In a Wall Street Journal op-ed, Red Jahncke argues that the recent drop in U.S. stock markets may be a delayed response to a tax change:
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In late 2012, investors sold huge amounts of investments with long-term capital gains to take advantage of the expiring 15% “Bush” long-term capital-gains tax rate before the current 23.8% rate for higher-income investors took effect on Jan. 1, 2013. These sales left investors with few unrealized long-term gains going into 2013.
Instead, as the market surged, investors’ new gains were held mostly in short-term positions, which they were loath to sell given that short-term gains are taxed at ordinary income-tax rates (39.6% for high earners). With this inhibition there was less sales pressure last year, and for that reason the market may have risen more than it would have otherwise. Indeed, last year’s 30% market gain exceeded most analysts’ predictions.
U.S. stock markets* are flirting with all-time highs (it may happen today) but I am hearing and reading very little about it. Why is that?
I can think of a few possible reasons, and am eager to hear yours.
1. After the spectacular meltdown of 2007-2009, a lot of people are generally gun-shy and/or inattentive.
2. Since so many people sold into the teeth of the meltdown, and stayed on the sidelines since, a new high is to them relatively bad news.
3. Because the economy itself is not quite roaring, a roaring stock market doesn’t seem legit (unless, of course, you consider it a leading indicator, which it usually is).
4. Just “getting back” to an all-time high from more than five years ago is, at best, a muted victory.
All that said, I remain surprised by the lack of chatter.
From a new working paper by David Yermack, an economist at NYU/Stern, called “Tailspotting: How Disclosure, Stock Prices and Volatility Change When CEOs Fly to Their Vacation Homes” (abstract; older version in PDF):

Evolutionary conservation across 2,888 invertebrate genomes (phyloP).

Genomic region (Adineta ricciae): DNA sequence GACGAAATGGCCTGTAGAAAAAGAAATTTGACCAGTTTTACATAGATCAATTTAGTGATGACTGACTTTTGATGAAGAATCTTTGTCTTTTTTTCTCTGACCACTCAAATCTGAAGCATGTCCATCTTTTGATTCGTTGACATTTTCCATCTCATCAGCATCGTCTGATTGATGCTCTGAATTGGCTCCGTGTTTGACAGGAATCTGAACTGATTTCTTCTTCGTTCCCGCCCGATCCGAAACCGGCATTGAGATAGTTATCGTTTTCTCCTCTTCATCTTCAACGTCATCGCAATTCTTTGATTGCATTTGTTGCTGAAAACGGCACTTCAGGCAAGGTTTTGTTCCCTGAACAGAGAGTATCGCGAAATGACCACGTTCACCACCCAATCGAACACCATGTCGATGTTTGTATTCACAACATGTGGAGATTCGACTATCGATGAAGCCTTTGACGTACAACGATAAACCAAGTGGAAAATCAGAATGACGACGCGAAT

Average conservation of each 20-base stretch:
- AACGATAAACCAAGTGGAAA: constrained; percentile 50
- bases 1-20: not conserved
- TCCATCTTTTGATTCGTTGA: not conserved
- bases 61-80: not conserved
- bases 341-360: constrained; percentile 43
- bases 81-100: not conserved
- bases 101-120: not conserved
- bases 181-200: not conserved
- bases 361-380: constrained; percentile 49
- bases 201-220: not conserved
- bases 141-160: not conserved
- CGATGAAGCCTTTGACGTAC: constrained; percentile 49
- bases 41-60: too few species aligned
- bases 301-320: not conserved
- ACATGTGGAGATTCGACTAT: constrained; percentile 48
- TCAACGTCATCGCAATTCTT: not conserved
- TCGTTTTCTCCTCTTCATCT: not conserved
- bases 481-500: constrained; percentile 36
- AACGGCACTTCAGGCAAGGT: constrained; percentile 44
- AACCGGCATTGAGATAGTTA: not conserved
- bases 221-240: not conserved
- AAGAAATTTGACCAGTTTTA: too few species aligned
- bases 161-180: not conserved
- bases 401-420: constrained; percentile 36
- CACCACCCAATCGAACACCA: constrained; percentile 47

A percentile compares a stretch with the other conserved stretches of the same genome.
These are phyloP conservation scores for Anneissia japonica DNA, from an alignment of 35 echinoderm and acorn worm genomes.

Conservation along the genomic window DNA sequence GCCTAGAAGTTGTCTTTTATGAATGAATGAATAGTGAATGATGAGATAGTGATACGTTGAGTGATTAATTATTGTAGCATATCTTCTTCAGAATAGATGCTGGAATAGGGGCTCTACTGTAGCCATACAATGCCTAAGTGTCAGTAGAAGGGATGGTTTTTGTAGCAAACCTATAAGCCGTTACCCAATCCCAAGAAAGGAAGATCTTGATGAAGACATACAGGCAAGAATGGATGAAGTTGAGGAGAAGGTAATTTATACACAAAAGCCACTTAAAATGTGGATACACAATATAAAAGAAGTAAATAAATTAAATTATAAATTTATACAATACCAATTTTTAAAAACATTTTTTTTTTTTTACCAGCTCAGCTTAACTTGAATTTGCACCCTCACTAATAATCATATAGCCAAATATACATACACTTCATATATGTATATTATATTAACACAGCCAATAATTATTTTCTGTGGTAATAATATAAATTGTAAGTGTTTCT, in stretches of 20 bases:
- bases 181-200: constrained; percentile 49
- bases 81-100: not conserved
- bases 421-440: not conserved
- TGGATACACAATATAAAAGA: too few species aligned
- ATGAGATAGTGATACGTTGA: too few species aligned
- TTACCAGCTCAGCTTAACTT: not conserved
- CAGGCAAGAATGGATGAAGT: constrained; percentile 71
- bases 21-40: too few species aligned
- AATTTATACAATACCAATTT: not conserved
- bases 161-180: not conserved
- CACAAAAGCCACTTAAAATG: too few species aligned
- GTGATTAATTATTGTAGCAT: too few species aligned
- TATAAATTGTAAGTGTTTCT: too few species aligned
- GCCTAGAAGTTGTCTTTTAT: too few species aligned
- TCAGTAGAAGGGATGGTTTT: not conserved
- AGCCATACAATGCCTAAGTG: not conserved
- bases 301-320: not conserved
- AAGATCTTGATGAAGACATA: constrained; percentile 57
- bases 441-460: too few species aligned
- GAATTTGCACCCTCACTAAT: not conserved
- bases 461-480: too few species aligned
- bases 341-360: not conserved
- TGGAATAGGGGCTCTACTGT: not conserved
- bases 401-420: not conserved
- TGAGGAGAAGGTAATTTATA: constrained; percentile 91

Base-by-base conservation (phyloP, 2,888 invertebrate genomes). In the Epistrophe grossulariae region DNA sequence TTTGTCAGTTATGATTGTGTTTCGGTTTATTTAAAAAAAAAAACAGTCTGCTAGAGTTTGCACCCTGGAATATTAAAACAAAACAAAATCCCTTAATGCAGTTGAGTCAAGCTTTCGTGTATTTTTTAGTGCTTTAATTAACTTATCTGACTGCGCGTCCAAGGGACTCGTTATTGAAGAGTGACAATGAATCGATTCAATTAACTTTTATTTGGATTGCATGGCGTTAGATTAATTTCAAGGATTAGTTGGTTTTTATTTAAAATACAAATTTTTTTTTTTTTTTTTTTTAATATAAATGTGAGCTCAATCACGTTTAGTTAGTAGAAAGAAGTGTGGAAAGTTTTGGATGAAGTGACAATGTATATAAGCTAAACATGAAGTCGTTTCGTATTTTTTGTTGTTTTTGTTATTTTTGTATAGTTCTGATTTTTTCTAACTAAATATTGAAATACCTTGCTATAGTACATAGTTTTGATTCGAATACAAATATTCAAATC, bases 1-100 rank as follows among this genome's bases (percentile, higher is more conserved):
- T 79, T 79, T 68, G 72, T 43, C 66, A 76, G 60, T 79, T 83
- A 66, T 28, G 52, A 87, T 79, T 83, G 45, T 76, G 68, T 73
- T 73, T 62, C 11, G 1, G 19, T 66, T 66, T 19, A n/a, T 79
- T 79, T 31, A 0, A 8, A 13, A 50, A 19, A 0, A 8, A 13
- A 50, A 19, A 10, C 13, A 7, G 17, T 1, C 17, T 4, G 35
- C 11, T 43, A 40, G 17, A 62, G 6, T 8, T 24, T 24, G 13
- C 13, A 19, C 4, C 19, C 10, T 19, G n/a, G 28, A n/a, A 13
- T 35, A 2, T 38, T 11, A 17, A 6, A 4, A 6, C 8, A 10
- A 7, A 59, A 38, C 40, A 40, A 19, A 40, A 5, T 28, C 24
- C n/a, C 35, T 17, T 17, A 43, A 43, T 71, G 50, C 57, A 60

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This paper shows close connections between CEOs’ vacation schedules and corporate news disclosures. I identify vacations by merging corporate jet flight histories with real estate records of CEOs’ property owned near leisure destinations. Companies disclose favorable news just before CEOs leave for vacation and delay subsequent announcements until CEOs return, releasing news at an unusually high rate on the CEO’s first day back. When CEOs are away, companies announce less news than usual and stock prices exhibit sharply lower volatility. Volatility increases immediately when CEOs return to work.
Maybe my computer thinks I am in China (but I am not; I am in New York).
Maybe a Chinese hacker is just having a laugh (it has happened before).
Maybe the Chinese have bought all of our stock markets (although I seriously doubt it).
Three years ago today, the S&P 500 closed at 676.53.
Today, it opened at 1366.50.
As Businessweek asks: where’s the party for this bull market?
The article, by Whitney Kisling, is interesting throughout, exposing the massive pessimism still attached to the markets despite this steep recovery. It is well worth a read for anyone who believes (or wants to believe) that behavioral economics has a lot to teach us about real-world investing behavior. Read More »
Note that Farmer doesn’t argue that the crash “contributed to” the recession, or “was a leading indicator” of the recession — but, rather, that the crash “caused” the recession. It’s worth acknowledging that a) Farmer attributes the housing-market crash as the direct trigger of the stock-market crash; and that b) he does this in service of the larger question: how to beat back unemployment.
From the abstract:
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This paper argues that the stock market crash of 2008, triggered by a collapse in house prices, caused the Great Recession. The paper has three parts. First, it provides evidence of a high correlation between the value of the stock market and the unemployment rate in U.S. data since 1929. Second, it compares a new model of the economy developed in recent papers and books by Farmer, with a classical model and with a textbook Keynesian approach. Third, it provides evidence that fiscal stimulus will not permanently restore full employment. In Farmer’s model, as in the Keynesian model, employment is demand determined. But aggregate demand depends on wealth, not on income.
A recent study in the Journal of Finance by Zhi Da and Paul Gao of the University of Notre Dame shows that data from public Google searches can be used to beat the stock market by up to ten percentage points per year. Similar findings were released last month by researchers at the University of Kansas.
The Notre Dame authors argue that the frequency of Google searches received by a stock (its SVI number) is a better, more direct method of measuring investor attention (a precursor to buying the stock) than traditional, indirect methods of measurement, such as news and advertising expense. Read More »